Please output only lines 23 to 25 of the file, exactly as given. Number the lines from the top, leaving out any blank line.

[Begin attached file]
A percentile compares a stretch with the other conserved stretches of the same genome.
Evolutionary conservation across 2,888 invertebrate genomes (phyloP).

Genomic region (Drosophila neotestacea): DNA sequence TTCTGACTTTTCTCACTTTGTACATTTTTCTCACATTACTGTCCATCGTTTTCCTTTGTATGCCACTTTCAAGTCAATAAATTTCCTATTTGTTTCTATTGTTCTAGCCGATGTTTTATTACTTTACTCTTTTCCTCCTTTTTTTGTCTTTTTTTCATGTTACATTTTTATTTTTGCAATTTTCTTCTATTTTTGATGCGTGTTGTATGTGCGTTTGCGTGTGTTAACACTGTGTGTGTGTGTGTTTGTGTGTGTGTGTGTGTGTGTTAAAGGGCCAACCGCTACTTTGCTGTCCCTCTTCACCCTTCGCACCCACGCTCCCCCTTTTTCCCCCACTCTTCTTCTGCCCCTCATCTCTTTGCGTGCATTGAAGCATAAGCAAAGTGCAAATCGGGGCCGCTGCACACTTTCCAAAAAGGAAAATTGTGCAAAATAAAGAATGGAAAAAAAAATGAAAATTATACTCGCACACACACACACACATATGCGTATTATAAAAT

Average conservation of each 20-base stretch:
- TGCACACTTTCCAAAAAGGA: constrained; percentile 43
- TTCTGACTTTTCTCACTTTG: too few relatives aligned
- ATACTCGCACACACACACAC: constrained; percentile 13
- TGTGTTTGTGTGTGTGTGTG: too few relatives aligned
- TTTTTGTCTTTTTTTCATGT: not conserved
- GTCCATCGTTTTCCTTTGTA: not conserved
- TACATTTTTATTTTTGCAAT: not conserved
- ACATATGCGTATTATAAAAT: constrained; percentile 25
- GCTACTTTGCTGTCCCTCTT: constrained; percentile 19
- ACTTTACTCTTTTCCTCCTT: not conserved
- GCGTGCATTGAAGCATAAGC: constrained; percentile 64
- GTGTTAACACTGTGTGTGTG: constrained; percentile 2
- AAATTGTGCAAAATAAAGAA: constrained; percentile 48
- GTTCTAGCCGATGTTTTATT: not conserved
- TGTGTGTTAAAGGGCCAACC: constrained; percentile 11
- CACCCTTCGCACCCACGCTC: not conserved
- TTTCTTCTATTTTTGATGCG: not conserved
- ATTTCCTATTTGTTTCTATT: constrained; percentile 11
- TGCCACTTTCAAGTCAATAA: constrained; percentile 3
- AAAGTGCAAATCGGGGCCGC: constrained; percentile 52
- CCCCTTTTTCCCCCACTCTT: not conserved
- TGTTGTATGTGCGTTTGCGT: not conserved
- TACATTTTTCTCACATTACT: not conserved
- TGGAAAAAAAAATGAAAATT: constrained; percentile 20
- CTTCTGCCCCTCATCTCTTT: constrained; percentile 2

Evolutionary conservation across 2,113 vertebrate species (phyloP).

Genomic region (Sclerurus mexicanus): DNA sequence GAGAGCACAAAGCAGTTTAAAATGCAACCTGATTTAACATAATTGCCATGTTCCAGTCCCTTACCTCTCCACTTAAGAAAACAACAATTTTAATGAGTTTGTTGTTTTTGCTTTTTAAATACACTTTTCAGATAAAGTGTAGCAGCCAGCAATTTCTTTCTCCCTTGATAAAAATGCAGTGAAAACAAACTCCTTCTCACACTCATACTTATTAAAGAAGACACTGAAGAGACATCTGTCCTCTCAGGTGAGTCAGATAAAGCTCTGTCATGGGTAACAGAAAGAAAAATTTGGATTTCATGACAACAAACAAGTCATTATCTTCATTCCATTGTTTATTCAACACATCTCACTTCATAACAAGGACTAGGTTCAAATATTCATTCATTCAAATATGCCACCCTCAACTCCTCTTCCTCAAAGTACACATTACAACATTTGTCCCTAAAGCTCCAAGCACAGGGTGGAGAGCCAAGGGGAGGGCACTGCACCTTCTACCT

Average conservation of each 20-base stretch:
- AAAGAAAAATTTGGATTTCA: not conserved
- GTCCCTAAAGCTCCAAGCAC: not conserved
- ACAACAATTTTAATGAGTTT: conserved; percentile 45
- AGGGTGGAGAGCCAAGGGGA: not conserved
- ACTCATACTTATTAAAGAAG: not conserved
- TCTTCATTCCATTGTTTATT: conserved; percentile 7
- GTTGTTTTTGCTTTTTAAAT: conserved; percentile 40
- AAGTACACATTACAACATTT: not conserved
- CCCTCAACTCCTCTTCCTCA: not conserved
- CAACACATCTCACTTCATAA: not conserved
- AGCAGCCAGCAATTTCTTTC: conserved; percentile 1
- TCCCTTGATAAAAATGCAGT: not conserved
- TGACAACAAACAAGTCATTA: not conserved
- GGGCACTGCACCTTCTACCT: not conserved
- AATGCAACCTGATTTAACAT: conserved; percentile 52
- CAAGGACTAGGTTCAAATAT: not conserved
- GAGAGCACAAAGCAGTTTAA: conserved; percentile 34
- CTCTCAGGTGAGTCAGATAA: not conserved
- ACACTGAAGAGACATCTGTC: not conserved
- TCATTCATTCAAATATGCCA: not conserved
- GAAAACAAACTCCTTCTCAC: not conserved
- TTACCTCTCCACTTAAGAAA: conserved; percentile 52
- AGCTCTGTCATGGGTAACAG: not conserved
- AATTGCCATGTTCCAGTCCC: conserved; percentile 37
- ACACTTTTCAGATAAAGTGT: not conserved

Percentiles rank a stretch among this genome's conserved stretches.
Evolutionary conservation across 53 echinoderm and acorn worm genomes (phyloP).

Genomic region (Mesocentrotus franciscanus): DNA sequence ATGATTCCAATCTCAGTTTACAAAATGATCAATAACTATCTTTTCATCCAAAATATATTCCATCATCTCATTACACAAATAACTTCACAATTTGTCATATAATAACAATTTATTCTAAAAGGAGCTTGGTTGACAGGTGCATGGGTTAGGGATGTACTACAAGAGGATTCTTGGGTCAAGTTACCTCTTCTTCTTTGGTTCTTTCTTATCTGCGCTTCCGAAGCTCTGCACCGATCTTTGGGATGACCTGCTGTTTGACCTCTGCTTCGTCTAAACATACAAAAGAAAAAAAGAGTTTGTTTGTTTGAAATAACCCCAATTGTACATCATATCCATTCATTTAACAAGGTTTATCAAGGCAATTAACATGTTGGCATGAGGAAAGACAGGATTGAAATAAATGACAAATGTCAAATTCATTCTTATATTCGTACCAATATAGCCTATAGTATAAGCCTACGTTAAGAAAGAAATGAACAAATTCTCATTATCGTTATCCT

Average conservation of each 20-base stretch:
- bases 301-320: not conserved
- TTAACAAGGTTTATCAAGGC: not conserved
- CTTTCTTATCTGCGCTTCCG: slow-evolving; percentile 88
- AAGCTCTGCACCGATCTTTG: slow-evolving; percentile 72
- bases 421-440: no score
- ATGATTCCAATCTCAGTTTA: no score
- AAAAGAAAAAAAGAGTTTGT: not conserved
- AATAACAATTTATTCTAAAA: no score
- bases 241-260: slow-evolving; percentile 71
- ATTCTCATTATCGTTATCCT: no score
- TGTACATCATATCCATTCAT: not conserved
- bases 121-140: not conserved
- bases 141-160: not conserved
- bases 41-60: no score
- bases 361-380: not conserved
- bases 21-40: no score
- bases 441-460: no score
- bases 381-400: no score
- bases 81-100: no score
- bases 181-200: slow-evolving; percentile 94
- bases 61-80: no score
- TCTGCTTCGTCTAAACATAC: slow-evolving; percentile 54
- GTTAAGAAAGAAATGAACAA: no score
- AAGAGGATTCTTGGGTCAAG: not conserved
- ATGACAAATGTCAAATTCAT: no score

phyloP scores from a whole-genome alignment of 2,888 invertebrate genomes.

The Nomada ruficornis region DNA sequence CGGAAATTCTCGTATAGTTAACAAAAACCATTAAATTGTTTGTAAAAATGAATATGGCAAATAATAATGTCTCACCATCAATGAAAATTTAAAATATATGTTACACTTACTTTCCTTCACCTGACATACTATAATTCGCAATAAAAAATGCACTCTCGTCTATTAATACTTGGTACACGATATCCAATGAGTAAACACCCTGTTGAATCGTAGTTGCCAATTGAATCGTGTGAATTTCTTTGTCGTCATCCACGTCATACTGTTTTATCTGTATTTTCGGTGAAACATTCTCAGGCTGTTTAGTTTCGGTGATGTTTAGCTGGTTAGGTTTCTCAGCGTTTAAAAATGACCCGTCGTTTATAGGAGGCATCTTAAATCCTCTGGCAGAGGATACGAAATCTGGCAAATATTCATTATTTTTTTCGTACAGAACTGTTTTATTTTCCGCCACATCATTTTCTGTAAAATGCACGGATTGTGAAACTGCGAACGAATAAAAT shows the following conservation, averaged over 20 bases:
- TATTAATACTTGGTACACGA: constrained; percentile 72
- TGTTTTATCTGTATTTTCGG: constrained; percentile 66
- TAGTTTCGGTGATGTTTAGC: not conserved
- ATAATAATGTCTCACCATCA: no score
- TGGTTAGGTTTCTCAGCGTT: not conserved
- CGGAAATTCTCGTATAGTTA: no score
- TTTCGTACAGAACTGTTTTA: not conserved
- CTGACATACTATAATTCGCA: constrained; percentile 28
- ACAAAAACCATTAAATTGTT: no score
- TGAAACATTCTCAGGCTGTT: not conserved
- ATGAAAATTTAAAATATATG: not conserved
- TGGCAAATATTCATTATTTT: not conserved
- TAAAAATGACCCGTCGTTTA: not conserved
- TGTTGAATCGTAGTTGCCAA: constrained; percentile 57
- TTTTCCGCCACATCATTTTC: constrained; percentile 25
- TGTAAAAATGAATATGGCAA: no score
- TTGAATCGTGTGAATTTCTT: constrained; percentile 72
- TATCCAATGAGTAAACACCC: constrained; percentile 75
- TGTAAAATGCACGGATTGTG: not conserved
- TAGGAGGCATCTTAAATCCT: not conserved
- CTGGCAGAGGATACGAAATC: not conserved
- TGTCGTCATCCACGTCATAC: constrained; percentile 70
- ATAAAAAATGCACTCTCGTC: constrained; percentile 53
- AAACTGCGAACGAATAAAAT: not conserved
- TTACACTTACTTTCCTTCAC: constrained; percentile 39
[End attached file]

- TGCCACTTTCAAGTCAATAA: constrained; percentile 3
- AAAGTGCAAATCGGGGCCGC: constrained; percentile 52
- CCCCTTTTTCCCCCACTCTT: not conserved